A University Built by the Invisible Hand – Roderick Long

The history of the University of Bologna offers an example of how the spontaneous-order mechanisms underlying market anarchism — mechanisms like mutual-aid surety associations and competing legal jurisdictions — can operate in a university setting.

Seal of the University of Bologna, Italy 日本語: ...

Many mediæval universities were run from the top down. The University of Paris, for example, was founded, organized, and funded by the government, and students were under the strict regulation and control of the faculty. But the University of Bologna was run from the bottom up — controlled by students and funded by students. As for its founding, nobody ever really started the University — it just sort of happened. The University of Bologna arose spontaneously, through the interactions of individuals who were trying to do something else.

In the 12th century, Bologna was a center of intellectual and cultural life. Students came to Bologna from all over Europe to study with prominent scholars. These individual professors were not originally organized into a university; each one operated freelance, offering courses on his own and charging whatever fees students were willing to pay. If a professor was a lousy teacher or charged too much, his students would switch to a different professor; professors had to compete for students, and would get paid only if students found their courses worth taking.

Bologna soon became crowded with foreign students. But being a foreigner in Bologna had its disadvantages; aliens were subject to various sorts of legal disabilities. For example, aliens were held responsible for the debts of their fellow countrymen; that is, if John, an English merchant, owed money to Giovanni, a Bolognese native, and John skipped town, then innocent bystander James, if James were an English citizen, could be required by Bolognese law to pay to Giovanni the money owed by John.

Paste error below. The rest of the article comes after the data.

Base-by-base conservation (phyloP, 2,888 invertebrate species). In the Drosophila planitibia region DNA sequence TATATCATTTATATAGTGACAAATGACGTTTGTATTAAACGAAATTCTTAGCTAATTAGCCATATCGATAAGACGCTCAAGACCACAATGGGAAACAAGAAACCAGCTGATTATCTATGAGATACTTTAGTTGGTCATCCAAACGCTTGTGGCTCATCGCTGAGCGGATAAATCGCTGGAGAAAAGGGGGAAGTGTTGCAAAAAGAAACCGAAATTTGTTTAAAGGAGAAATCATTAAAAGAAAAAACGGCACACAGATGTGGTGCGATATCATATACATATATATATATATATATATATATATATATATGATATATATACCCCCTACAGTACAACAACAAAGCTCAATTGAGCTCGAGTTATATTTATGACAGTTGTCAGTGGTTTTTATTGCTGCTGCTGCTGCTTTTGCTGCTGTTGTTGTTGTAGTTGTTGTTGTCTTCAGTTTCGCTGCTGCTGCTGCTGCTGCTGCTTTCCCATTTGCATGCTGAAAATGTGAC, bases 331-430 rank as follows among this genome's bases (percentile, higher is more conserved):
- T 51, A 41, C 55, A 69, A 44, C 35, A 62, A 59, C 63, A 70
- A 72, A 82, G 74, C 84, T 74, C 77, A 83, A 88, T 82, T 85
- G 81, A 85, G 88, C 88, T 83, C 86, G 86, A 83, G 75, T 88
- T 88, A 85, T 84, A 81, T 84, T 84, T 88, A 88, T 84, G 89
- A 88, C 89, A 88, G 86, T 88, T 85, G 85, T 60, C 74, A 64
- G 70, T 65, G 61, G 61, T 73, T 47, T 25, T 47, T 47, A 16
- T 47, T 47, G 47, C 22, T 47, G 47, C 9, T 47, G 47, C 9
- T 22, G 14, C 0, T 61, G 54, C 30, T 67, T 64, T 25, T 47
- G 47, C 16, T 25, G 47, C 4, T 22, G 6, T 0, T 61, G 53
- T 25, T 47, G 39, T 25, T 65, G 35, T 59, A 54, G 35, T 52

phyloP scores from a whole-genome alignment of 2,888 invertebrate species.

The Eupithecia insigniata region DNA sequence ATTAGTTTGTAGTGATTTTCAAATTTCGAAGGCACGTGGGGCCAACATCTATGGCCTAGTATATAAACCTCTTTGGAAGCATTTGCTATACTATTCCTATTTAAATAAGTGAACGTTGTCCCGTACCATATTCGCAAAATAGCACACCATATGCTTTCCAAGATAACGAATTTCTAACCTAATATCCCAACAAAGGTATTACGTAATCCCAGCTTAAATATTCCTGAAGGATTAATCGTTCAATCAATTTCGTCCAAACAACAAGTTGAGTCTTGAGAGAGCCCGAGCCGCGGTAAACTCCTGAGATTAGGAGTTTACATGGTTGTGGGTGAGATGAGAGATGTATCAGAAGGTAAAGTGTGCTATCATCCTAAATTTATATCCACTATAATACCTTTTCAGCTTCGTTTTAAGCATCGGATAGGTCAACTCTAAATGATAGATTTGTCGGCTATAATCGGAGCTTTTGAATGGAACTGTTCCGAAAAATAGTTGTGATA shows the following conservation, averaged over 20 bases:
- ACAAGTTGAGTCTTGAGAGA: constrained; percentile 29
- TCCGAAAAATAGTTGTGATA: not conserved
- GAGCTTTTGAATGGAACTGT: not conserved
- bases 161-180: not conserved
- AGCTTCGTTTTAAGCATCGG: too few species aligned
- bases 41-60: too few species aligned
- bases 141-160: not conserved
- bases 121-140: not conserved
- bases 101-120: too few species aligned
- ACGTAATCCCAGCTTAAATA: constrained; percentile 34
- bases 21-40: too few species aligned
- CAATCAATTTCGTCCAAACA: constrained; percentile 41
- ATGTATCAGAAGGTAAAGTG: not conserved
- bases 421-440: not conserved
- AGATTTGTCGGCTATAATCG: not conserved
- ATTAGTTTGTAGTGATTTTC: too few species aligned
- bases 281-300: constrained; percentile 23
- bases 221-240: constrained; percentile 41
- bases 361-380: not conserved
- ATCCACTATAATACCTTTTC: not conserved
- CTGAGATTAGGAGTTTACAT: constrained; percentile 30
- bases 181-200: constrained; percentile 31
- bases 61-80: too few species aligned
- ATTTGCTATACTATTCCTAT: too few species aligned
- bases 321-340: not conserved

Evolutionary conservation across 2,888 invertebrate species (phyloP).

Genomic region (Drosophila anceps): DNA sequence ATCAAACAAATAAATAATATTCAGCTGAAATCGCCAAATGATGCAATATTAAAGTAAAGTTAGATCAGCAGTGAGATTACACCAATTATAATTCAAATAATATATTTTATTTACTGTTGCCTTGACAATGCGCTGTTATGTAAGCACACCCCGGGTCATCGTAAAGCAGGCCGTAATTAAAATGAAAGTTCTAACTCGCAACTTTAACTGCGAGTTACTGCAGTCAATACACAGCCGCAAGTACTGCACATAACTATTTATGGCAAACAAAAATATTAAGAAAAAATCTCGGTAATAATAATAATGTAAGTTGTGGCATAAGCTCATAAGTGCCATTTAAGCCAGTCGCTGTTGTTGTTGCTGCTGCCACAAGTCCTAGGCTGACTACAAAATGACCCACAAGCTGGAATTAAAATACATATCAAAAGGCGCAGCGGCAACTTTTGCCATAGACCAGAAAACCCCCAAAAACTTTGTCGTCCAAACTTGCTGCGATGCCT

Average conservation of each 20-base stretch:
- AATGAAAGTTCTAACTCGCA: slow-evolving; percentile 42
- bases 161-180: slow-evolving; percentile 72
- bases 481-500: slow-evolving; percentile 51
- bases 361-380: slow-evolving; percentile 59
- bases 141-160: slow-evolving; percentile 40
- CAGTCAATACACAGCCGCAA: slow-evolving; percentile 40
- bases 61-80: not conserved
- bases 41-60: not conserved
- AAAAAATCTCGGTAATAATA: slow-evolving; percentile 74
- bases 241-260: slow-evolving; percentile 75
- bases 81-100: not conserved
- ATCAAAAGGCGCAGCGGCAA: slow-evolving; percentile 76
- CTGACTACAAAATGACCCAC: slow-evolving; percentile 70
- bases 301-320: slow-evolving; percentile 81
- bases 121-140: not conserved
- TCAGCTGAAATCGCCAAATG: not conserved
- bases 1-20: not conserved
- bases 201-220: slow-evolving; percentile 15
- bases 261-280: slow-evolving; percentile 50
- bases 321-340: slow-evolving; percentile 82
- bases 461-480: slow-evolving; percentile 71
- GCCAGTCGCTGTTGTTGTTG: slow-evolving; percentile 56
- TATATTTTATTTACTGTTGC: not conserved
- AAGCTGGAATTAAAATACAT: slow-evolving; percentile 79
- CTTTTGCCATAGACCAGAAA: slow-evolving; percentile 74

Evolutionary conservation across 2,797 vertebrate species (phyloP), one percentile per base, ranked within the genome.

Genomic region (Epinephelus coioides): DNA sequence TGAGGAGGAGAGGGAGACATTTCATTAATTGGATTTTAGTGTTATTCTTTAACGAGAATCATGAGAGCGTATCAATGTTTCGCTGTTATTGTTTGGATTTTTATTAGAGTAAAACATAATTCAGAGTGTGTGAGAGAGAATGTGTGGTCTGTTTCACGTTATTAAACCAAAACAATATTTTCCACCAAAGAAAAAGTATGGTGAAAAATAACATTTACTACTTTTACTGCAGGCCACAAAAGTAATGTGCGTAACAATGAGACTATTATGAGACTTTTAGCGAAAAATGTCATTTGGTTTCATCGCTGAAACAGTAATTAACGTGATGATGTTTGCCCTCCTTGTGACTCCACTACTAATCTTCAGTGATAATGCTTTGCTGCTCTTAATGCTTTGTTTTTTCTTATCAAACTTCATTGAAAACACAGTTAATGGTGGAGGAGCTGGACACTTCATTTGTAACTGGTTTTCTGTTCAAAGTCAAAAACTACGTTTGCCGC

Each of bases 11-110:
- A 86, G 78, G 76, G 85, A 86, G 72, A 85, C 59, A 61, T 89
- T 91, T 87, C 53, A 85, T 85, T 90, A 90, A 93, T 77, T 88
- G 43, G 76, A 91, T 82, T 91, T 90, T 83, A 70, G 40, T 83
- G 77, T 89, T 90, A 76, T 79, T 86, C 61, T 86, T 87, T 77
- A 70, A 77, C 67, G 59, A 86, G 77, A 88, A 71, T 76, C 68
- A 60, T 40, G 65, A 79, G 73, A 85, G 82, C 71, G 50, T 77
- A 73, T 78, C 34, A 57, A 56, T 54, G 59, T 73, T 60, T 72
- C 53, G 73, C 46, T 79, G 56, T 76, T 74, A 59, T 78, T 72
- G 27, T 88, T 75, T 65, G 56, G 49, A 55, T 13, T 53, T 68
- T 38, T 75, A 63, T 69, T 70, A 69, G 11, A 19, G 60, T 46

The foreign students therefore began to band together, for mutual insurance and protection, into associations called “nations,” according to their various nationalities; one “nation” would be composed of all English students, another of all French students, and so on. If any student needed assistance (e.g., in paying other people’s debts as demanded by the government), the other members of his “nation” would chip in to help. Each was willing to pledge a contribution to the group for this purpose, in exchange for the assurance that he would himself be able to draw on these pooled resources in time of need.

Read the rest via Center for a Stateless Society » A University Built by the Invisible Hand.

Left Wing Individualism – David S. D’Amato